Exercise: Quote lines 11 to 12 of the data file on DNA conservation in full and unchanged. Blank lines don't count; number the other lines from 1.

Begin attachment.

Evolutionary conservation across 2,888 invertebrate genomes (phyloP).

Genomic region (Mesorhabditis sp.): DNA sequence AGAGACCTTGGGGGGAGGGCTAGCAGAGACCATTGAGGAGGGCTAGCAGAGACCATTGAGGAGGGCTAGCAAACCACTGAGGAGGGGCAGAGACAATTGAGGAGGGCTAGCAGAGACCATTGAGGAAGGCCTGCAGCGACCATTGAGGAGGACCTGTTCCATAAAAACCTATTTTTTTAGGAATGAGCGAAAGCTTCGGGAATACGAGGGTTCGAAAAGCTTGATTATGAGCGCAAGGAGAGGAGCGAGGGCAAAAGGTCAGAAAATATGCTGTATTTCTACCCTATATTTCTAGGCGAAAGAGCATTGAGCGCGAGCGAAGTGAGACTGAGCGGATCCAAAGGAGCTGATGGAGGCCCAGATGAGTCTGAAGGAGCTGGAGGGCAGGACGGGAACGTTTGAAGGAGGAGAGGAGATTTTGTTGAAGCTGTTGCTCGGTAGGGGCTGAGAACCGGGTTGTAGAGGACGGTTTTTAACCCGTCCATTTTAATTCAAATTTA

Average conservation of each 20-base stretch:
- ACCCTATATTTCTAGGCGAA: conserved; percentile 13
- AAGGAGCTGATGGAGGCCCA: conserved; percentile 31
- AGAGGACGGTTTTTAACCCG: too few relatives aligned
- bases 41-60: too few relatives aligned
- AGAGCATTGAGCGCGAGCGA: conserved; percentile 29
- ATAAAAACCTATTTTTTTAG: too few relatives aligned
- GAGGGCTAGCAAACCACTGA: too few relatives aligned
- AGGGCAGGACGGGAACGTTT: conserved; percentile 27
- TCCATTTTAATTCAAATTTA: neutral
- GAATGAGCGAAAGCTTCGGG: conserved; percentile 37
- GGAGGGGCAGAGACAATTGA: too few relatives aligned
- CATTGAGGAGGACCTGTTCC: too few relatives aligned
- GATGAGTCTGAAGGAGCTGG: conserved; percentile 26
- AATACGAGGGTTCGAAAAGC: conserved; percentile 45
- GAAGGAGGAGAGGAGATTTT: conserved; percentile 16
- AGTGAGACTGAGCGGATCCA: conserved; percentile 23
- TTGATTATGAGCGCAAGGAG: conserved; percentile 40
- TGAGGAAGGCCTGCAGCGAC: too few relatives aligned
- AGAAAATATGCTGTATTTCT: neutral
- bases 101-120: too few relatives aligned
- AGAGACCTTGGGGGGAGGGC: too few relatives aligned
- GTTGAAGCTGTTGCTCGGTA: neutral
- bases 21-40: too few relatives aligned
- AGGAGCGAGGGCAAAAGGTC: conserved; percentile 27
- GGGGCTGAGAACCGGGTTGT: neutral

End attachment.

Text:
- AGGGCAGGACGGGAACGTTT: conserved; percentile 27
- TCCATTTTAATTCAAATTTA: neutral